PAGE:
For each mating, she plotted a point (black dot) representing how long the second mating took (x-axis) and the fraction of the eggs in the sac fathered by that second male (y-axis). The data are pretty clear: longer mating is associated with more paternity. This is shown by the upward slope of the regression line (red arrow). The dotted lines and blue arrows show how much a second male can improve his fitness by fathering more eggs if he is eaten and mates for 25 min, as opposed to surviving and mating just 11 minutes. Based on these data, we’d expect self-sacrificers to father 92% of eggs versus just 45% for survivors. These data support hypothesis 3.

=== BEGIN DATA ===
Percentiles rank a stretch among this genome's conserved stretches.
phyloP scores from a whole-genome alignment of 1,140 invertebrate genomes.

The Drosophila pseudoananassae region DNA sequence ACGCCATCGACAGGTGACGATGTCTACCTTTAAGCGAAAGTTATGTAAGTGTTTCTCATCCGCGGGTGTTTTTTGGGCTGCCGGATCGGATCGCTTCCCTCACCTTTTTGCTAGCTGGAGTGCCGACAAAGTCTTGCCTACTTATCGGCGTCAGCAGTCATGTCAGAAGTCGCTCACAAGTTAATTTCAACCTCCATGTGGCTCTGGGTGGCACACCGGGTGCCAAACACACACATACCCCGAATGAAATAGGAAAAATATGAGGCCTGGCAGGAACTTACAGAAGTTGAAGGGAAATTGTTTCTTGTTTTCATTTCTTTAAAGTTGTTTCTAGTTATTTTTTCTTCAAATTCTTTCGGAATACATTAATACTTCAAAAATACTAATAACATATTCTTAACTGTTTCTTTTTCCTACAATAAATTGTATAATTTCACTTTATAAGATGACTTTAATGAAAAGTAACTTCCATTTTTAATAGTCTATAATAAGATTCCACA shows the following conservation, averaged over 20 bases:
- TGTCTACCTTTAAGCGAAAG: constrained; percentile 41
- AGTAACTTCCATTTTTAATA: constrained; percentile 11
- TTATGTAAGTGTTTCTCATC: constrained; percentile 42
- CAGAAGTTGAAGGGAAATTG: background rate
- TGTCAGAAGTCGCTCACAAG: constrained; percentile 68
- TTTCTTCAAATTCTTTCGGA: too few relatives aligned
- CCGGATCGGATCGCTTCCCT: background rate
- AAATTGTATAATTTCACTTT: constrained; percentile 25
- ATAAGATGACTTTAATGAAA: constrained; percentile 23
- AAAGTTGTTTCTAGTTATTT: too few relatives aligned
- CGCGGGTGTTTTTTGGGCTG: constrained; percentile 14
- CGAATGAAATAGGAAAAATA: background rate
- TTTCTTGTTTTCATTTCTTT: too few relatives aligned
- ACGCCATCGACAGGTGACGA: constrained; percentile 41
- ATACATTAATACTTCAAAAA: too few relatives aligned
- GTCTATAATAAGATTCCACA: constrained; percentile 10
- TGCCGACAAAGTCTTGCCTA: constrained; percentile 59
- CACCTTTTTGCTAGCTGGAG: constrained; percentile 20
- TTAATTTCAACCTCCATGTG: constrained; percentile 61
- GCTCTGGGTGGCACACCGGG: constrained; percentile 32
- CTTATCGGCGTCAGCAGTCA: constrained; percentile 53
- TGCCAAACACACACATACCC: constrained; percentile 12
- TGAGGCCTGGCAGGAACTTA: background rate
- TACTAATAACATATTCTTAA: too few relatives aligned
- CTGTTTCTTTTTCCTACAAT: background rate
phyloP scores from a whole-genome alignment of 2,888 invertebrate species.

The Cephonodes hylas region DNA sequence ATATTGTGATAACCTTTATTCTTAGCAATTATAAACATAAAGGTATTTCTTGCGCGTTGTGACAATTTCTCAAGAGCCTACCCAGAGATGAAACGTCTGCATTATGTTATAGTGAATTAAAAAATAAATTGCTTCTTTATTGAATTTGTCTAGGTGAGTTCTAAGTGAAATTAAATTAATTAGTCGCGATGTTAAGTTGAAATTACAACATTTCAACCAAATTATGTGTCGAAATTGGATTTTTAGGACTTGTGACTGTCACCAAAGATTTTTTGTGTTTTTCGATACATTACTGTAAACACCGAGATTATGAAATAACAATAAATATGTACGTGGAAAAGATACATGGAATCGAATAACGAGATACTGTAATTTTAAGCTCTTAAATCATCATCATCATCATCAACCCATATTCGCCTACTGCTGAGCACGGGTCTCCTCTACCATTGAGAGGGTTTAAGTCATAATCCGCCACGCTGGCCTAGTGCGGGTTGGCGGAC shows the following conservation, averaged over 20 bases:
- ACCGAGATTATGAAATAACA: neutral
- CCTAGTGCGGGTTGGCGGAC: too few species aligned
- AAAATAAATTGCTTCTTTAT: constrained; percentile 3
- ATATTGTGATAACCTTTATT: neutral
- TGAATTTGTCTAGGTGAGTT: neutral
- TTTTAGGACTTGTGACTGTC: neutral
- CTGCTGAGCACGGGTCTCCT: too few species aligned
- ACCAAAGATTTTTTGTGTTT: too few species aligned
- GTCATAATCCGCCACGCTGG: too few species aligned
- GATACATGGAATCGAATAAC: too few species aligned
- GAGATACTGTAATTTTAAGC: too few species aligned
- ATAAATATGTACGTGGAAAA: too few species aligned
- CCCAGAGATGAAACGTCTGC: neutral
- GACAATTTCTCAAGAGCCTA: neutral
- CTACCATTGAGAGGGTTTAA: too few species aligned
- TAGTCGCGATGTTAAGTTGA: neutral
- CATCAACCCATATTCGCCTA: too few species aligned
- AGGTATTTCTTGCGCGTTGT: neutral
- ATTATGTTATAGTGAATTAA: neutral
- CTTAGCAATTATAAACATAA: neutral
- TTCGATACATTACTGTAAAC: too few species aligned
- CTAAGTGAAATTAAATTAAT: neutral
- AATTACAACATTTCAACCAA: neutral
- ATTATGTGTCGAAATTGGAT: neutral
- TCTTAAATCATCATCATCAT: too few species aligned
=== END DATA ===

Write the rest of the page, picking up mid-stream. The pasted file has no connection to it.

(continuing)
Sexual selection seems to be shaping male redback spiders’ self-sacrificial mating behavior, not through the nutrition provided by eating one’s mate, but through its effect on fertilization rate and female behavior. But note the small sample sizes. More data might make us more confident in this interpretation.
Stepping into science
Maydianne started doing research as an undergraduate. She got interested in studying invertebrates, since she could mimic their natural environments in the lab. She was particularly curious to learn what males contribute to their mates and offspring – so when her Master’s advisor told her about the strange behavior of male redback spiders, she was intrigued. And when she realized she’d be able to escape the Canadian winter and visit sunny Australia, she was sold!
Teachers can use the following resources to build a lesson sequence around sexual selection and redback spiders for the high school or college levels.